Our world is your world. Careers in land-based industries.

Ellie Krayenbrink on placement

"Being an engineer pushes me to achieve new limits every day. It’s exciting, challenging and extremely rewarding."

Do you enjoy solving problems? Are you creative, always coming up with new ideas and designing solutions? Then you’re already on the way to being an engineer.

“Unfortunately there is a lot of confusion about what an engineer actually is,” says Ellie Krayenbrink, an Engineer with Jaguar Land Rover Special Vehicle Operations (JLR SVO). Ellie’s job is probably a million miles away from the image many people have of engineering.

“It is often seen as a ‘dirty’ and masculine profession that women aren’t supposed to get involved with,” says the 24-year-old. “It’s sad that this misconception of engineering exists. I have met a significant number of young people, especially girls, who don’t understand the profession and automatically dismiss it. The definition of an engineer, in my opinion, is someone who makes something happen. In other words there is no requirement to wear overalls or be able to weld! All that is needed is an open mind, the ability to solve problems, and a passion to be innovative. There so many sub categories of engineering, such as design engineer, electrical, project, mechanical, structural engineers, and so on.”

Ellie knew from an early age that engineering was the career for her, and studied both BSc (Hons) Agricultural Engineering and MSc Management of Mechanical Engineering at Harper Adams. She is now a Platform Engineer, a role that varies between companies, but they are usually highly skilled generalists, who understand many different roles and processes within a company, and can bring them together to ensure a finished product. “At JLR the word platform” says Ellie “is used to describe a set of vehicles that share a set of common designs, major components, or are in the same benchmark categories. My role is to assist with coordination and development of a collector’s edition JLR vehicle.”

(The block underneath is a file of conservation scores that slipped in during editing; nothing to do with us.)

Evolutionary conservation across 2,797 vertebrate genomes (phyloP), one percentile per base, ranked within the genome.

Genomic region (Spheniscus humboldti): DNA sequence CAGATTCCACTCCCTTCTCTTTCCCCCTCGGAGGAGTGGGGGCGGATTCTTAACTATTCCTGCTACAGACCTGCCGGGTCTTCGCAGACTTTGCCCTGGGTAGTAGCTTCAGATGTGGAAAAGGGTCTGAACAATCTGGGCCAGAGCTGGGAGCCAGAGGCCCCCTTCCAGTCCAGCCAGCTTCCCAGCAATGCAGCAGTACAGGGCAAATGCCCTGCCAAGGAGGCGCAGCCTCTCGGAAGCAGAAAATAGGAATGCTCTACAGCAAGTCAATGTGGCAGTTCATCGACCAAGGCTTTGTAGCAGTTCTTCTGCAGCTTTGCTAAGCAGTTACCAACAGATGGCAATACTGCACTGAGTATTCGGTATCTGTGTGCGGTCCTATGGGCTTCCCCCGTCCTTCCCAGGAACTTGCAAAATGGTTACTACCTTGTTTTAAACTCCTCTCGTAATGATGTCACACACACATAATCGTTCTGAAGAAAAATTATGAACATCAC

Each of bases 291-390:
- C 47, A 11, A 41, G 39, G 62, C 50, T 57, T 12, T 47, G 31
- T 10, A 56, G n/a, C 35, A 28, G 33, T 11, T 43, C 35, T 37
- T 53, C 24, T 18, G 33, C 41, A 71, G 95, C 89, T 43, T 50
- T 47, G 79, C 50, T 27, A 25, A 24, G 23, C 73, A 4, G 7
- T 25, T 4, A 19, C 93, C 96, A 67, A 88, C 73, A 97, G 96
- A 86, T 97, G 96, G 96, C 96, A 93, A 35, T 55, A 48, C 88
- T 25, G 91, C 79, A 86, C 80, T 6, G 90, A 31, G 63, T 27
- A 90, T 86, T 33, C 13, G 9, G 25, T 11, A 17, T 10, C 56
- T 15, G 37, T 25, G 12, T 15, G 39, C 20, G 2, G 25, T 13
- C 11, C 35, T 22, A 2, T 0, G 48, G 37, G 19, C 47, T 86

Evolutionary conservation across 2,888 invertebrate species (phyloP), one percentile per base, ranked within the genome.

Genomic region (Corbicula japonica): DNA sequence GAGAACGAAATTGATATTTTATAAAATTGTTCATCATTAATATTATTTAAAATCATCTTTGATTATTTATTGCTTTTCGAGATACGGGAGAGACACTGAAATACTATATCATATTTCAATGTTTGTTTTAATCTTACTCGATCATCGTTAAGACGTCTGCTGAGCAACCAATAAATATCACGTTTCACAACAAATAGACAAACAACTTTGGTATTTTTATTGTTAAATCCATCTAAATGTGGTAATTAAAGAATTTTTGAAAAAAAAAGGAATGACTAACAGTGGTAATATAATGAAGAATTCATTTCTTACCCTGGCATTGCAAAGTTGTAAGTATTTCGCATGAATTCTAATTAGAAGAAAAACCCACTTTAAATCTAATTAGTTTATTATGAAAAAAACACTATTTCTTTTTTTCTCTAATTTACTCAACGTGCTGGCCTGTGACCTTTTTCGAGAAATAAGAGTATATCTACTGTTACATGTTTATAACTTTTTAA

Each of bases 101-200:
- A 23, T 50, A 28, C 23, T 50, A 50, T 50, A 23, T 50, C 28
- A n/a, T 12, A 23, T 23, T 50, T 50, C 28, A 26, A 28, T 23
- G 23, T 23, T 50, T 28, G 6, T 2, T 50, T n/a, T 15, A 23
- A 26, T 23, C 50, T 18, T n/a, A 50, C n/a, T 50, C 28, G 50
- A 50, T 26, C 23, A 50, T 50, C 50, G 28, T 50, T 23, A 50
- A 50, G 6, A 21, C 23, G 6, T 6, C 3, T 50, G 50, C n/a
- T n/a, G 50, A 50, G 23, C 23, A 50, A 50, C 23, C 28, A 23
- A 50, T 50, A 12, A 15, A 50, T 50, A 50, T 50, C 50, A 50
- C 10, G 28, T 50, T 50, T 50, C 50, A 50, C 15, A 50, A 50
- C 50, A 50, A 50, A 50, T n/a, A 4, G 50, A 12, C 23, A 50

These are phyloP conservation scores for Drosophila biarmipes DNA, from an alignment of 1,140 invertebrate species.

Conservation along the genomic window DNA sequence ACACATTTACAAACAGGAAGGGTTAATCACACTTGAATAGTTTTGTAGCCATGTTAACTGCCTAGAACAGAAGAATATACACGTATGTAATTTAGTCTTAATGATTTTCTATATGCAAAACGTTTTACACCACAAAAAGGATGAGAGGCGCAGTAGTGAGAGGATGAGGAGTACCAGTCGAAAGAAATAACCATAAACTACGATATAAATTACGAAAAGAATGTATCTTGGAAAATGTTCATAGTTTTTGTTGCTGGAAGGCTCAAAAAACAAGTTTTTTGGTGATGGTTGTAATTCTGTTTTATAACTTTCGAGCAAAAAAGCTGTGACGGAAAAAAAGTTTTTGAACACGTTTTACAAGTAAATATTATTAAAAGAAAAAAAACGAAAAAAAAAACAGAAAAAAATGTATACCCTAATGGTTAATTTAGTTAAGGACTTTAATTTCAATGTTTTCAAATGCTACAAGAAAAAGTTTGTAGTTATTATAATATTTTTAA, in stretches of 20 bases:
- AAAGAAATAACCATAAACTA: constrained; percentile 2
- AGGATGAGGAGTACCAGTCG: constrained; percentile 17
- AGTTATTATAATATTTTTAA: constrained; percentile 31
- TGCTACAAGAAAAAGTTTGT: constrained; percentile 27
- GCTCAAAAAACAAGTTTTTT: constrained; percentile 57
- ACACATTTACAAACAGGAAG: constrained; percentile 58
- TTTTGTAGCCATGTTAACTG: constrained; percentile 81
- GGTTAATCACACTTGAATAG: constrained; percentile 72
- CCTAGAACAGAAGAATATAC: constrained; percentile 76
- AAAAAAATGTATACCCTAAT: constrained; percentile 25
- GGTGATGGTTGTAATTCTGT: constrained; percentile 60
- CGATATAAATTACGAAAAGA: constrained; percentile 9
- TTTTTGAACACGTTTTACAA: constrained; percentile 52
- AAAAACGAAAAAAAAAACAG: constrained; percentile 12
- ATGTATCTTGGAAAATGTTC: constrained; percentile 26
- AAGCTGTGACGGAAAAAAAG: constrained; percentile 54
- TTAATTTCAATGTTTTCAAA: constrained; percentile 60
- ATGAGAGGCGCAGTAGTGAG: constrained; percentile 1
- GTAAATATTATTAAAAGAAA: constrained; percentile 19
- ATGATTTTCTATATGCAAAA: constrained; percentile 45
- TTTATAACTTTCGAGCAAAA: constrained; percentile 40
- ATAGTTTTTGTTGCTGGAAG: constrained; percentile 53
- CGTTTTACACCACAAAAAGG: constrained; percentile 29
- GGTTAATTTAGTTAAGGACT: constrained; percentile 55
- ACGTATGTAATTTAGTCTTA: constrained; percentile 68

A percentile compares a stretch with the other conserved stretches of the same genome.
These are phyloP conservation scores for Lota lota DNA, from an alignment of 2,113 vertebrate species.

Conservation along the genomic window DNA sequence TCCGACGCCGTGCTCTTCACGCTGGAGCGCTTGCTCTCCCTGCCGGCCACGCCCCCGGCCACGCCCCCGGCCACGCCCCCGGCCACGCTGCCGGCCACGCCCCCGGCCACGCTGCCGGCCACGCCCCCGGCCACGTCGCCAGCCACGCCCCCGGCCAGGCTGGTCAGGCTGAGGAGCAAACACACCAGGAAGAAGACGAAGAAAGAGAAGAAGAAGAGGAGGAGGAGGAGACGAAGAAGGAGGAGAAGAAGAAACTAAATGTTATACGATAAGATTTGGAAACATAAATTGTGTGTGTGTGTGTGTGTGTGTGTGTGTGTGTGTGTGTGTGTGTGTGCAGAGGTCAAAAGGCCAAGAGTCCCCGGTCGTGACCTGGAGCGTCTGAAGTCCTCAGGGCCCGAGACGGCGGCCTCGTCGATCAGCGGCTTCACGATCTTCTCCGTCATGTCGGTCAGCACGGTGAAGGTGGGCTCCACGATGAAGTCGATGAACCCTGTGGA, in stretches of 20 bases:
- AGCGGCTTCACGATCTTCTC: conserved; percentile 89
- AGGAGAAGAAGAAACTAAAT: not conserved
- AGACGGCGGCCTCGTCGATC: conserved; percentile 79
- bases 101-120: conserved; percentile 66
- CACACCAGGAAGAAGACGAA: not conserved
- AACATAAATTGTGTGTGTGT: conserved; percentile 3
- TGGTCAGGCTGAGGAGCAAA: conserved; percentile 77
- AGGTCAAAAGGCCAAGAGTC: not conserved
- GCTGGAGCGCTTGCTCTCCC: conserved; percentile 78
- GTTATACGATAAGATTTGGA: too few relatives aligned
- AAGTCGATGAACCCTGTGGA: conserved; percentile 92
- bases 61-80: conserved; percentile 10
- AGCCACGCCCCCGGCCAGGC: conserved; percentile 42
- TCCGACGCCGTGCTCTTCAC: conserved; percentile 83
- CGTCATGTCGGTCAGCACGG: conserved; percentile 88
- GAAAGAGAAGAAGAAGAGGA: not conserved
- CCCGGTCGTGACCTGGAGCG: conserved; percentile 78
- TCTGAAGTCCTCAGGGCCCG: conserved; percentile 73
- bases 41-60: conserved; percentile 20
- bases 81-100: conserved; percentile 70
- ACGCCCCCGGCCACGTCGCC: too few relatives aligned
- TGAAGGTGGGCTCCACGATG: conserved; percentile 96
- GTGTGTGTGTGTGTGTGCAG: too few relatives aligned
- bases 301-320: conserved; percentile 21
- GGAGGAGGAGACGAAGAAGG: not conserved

This challenging position is miles away from the ‘overalls and spanners’ misconception that many girls associate with engineering: it’s all about problem solving, communications, being enthusiastic, proactive, and leading projects and teams. So how did Ellie get into this career?

“My parents always said I was born to be an engineer. From a young age I was always analysing how things would function. I have also always been extremely impatient with inefficiency! I was not the most traditional academic child at school. I thrived in lessons such as design and technology but was fairly average in English language. My father’s career crossed paths with mechanical engineers on a regular basis, so I understood early on what the profession entailed. The more I learnt about engineering I just knew it was what I wanted to do.

“During my childhood my father built a replica of an AC Cobra sports car from scratch and when I was a teenager we restored an early Land Rover Defender. Those two problem-solving activities really confirmed my desire to be an engineer. All current production vehicles have gone through vehicle development stages where problem-solving skills were hugely important. I like to compare the development stages to the time spent with my father trying to identify why something wasn’t functioning correctly on one of the vehicles we built.

“I also used to play a lot of team sports in secondary school, such as hockey, that helped me develop team skills. The ability to function within a team is essential for an engineer to conduct a successful project.

“I believe it is not always an engineer’s job to know the answer but instead their ability to define the problem and identify an appropriate solution; this will require other’s knowledge, no one person can know everything. There is no shame in not knowing the answer; the key is having the ability to find it out.”

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